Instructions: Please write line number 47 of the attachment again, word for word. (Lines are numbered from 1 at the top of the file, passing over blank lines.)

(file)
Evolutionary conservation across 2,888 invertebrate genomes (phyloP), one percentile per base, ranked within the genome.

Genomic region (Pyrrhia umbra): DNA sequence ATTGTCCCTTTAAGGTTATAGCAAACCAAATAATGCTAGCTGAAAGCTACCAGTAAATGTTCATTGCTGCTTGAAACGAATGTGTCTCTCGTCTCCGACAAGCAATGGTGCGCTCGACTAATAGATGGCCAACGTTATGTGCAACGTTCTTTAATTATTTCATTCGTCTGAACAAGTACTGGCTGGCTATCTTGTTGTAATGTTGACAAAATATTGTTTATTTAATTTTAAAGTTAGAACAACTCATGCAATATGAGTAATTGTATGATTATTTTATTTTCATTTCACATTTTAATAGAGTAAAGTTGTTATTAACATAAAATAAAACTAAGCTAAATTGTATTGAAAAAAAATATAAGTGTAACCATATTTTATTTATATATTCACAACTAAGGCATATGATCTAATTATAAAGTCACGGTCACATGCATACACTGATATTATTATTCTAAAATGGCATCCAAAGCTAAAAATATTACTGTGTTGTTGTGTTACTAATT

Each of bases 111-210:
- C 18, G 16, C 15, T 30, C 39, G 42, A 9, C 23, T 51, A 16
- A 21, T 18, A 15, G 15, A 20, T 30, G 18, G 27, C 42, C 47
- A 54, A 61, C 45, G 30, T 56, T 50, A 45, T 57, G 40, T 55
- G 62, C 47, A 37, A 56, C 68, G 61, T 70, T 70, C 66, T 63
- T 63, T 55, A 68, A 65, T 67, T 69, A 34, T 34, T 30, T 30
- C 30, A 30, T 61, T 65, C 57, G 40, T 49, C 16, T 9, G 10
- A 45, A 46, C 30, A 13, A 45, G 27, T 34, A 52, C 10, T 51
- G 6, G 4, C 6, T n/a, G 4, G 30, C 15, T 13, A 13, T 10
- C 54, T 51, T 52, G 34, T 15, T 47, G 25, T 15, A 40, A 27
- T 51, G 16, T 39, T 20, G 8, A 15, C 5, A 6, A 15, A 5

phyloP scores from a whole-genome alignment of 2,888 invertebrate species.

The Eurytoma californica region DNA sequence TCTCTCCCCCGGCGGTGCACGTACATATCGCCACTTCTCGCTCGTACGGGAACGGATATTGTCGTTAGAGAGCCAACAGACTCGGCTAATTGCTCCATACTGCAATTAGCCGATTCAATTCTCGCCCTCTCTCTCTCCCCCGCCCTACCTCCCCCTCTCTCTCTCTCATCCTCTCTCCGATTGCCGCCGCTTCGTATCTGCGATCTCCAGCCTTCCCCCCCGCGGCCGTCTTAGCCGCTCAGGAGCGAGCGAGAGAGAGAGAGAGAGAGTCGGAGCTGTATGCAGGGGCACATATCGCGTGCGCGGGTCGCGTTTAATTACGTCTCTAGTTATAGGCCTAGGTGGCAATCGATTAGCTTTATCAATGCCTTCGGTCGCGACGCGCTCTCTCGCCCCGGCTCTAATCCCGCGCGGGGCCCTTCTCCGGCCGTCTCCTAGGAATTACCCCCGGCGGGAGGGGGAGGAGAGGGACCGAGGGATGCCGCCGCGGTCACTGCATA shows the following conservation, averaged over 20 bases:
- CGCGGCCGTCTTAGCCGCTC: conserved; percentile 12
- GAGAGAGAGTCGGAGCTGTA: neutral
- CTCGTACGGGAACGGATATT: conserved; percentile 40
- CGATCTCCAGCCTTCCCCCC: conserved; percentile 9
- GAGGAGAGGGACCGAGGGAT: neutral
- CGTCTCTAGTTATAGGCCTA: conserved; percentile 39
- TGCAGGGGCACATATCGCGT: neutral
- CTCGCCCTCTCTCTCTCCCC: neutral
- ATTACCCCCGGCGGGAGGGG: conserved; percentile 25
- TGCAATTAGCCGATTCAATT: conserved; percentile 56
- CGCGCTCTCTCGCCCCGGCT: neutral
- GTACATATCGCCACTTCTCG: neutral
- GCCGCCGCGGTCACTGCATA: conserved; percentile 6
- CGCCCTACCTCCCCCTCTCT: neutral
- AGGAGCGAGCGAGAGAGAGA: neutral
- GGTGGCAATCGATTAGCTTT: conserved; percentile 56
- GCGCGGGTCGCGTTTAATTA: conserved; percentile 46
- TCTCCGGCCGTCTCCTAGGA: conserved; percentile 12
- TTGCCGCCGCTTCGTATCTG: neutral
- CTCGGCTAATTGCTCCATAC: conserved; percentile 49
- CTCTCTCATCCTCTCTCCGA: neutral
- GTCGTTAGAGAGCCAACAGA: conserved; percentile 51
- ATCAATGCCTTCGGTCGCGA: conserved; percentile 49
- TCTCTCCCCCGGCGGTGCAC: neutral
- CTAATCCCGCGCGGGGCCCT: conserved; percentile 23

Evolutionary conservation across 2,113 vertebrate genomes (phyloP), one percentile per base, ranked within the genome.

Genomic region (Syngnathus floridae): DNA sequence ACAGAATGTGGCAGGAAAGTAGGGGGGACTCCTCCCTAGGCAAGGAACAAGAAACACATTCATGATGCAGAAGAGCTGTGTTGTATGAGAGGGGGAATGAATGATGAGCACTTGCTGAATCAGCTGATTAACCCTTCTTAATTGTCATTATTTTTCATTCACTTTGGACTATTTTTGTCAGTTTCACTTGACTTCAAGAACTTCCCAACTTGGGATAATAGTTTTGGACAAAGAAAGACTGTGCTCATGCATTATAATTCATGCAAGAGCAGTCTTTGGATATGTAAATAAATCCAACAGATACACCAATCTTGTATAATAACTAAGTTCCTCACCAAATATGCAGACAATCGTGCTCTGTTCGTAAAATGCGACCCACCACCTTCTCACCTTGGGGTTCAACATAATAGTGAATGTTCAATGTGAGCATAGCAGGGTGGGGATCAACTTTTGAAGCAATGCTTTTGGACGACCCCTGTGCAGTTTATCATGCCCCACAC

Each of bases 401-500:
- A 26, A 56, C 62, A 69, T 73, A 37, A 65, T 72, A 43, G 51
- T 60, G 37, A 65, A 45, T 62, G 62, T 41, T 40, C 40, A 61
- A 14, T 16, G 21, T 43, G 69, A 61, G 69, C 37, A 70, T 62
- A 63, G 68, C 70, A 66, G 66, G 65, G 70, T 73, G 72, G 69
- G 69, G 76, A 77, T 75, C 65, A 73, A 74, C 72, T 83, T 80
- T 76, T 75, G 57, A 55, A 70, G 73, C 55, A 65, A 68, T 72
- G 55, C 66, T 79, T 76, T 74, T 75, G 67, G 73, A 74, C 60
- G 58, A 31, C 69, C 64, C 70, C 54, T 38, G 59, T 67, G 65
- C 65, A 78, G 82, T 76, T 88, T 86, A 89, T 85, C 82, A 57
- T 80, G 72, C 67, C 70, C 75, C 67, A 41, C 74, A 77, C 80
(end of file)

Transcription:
- A 63, G 68, C 70, A 66, G 66, G 65, G 70, T 73, G 72, G 69